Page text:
Democrats Are More Unpopular Now Than at Any Point in the Last 30 Years

Democrats Are More Unpopular Now Than at Any Point in the Last 30 Years

The Democratic Party is a pretty sure bet to lose control of the Senate on Election Day. They've been the minority in the House of Representatives for nearly two years. The White House — that, they do control — isn't doing them any favors, with President Barack Obama's approval numbers hitting historic lows.

But it can, and does, get worse. According to a new ABC News/Washington Post poll, Democrats are now less popular than they've been in 30 years, with just 39% of Americans saying they have a favorable view of the party.

"Even with the recovery to date, 77% [of respondents] are worried about the economy's future, and 57% say the country has been experiencing a long-term decline in living standards," poll guru Gary Langer said.

With Democrats in control of the House, the Senate and the White House for varying periods of time over the past seven years, the blame for these declines in standard of living is going to fall on their shoulders.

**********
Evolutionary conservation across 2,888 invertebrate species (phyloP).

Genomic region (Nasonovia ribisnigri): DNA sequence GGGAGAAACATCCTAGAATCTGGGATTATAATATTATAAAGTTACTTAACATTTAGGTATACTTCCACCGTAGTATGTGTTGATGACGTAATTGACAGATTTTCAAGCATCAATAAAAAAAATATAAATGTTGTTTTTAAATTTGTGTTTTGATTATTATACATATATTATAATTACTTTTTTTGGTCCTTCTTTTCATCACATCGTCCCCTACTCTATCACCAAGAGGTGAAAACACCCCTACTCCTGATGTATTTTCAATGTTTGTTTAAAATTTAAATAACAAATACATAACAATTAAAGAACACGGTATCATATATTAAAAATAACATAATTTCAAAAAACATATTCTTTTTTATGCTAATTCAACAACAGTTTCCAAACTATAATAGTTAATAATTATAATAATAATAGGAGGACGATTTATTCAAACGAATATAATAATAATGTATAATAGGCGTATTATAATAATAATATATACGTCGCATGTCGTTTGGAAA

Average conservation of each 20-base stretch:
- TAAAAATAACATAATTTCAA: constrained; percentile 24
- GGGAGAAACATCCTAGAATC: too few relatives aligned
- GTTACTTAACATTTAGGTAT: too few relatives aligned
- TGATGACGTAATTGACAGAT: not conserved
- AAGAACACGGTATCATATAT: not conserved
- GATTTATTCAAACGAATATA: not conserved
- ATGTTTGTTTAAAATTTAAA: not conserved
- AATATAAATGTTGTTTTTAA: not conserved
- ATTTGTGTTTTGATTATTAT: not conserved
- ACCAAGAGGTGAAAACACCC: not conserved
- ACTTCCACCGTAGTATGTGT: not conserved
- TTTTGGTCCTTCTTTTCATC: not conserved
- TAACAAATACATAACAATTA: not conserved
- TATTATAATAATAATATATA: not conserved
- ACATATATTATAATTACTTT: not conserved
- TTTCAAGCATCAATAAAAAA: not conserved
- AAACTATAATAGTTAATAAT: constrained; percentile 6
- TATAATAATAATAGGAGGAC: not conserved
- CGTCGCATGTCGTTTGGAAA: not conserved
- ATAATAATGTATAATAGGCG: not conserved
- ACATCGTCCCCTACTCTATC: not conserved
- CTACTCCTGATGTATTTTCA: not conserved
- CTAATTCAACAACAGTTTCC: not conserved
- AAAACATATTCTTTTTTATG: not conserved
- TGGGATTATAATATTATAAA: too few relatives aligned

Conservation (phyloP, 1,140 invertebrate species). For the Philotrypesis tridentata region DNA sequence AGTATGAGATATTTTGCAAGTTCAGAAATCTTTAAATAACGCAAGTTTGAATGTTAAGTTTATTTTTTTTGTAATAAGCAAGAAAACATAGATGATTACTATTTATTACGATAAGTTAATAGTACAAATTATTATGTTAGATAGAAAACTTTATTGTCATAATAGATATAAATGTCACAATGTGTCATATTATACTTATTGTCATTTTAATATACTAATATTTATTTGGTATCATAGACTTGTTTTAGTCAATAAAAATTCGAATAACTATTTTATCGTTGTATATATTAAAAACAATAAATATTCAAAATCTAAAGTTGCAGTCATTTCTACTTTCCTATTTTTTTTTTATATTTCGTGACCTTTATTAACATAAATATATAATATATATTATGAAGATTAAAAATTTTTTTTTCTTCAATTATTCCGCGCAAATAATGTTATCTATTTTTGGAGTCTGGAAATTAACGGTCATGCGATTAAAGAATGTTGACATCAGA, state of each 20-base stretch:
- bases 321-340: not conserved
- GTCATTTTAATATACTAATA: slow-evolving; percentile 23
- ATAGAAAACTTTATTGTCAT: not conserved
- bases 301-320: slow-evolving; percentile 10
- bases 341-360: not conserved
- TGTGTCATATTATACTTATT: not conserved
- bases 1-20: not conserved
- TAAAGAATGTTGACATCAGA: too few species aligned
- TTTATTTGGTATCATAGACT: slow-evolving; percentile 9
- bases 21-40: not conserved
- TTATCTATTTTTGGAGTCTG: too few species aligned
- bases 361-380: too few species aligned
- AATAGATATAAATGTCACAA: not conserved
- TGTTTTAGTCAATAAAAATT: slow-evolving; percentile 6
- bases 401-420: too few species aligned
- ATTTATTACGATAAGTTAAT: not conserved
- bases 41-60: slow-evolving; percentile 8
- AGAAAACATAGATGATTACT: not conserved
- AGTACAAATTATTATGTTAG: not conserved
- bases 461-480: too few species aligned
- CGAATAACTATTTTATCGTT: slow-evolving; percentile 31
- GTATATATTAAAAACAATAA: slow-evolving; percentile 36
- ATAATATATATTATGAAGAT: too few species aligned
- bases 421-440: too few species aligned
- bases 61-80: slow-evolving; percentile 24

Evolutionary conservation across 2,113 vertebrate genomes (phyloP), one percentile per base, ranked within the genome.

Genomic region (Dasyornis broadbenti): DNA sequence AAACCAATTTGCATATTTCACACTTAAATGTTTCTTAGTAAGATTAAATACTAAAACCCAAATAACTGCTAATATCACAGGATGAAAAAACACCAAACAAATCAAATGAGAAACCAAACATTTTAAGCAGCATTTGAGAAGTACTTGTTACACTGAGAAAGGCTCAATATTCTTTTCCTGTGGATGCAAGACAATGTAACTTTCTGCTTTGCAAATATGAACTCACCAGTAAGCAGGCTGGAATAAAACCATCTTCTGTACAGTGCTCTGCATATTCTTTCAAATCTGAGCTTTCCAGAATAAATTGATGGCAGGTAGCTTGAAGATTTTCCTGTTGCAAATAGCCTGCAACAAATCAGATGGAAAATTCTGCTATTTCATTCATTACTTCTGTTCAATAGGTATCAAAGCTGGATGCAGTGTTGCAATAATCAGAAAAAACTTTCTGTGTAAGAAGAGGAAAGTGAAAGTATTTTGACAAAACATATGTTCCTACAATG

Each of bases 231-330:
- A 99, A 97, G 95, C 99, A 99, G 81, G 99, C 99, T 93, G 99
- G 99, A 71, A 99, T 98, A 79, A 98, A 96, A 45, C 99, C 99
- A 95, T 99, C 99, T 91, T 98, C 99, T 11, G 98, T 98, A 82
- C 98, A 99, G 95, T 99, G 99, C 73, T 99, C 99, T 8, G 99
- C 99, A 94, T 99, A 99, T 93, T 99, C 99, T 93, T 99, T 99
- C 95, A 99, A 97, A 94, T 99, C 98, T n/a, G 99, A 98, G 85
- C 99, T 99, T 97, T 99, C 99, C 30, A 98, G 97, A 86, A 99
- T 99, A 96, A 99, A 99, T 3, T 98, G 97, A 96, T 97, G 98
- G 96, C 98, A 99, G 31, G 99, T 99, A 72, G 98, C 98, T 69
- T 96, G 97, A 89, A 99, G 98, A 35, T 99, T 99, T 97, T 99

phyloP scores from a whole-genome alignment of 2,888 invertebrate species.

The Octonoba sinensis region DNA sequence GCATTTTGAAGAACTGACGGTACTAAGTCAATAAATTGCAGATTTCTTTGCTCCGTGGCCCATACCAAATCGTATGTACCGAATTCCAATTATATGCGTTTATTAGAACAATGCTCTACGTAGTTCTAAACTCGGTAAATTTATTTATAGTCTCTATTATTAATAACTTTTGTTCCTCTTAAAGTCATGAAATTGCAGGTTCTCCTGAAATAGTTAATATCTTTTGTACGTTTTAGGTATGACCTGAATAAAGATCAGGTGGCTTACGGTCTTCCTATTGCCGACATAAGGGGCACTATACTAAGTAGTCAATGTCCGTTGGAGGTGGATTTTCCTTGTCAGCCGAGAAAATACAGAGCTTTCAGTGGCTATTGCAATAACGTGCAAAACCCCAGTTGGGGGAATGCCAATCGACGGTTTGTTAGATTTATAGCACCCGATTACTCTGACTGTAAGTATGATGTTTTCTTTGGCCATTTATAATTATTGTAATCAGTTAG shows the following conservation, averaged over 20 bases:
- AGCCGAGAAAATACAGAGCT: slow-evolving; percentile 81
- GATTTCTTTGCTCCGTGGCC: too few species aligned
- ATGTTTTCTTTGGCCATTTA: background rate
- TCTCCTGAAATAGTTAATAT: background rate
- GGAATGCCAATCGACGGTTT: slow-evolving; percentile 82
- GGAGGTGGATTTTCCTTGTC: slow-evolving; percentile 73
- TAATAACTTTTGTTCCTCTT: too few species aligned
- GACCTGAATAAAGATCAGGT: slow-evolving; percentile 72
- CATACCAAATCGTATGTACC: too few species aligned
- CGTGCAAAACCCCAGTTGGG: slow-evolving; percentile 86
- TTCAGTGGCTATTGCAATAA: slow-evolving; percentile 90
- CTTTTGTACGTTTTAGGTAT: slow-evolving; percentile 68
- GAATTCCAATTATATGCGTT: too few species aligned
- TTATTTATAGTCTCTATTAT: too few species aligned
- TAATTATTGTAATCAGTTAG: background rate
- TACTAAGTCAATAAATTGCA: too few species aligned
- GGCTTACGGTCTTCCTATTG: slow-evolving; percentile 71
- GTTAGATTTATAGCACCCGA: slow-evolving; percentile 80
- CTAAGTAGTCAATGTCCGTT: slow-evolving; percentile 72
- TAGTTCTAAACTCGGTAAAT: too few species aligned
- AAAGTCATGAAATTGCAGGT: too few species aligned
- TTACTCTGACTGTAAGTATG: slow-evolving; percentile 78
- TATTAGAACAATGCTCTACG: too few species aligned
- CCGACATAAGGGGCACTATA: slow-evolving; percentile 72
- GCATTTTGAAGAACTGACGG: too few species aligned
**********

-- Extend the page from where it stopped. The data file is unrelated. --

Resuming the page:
Despite the low, and still plunging, numbers, Democrats remain more popular than Republicans, who clock in at 33% favorability. This has been the case for the better part of a decade. The Democrats' problem, for now at least, lies in a serious gap in voter enthusiasm, which is enough to give "GOP candidates ... a 50-43% lead among likely voters for U.S. House seats in the Nov. 4 election."

That's nothing new. Historically, Democrats suffer from low turnout in midterm elections, with the lone recent exception being 2006. Back then they centered their national pitch on rejecting an unpopular two-term president — much like Republicans are doing now. George W. Bush, like Obama today, was coming into the back nine of his presidency tremendously unpopular.

The question moving forward from this poll and Election Day is how Democrats process the loss and go about reversing the tide. It won't be easy.

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Gregory Krieg

Greg Krieg is a senior staff writer at Mic, covering politics. He is based in New York and can be reached at greg@mic.com.

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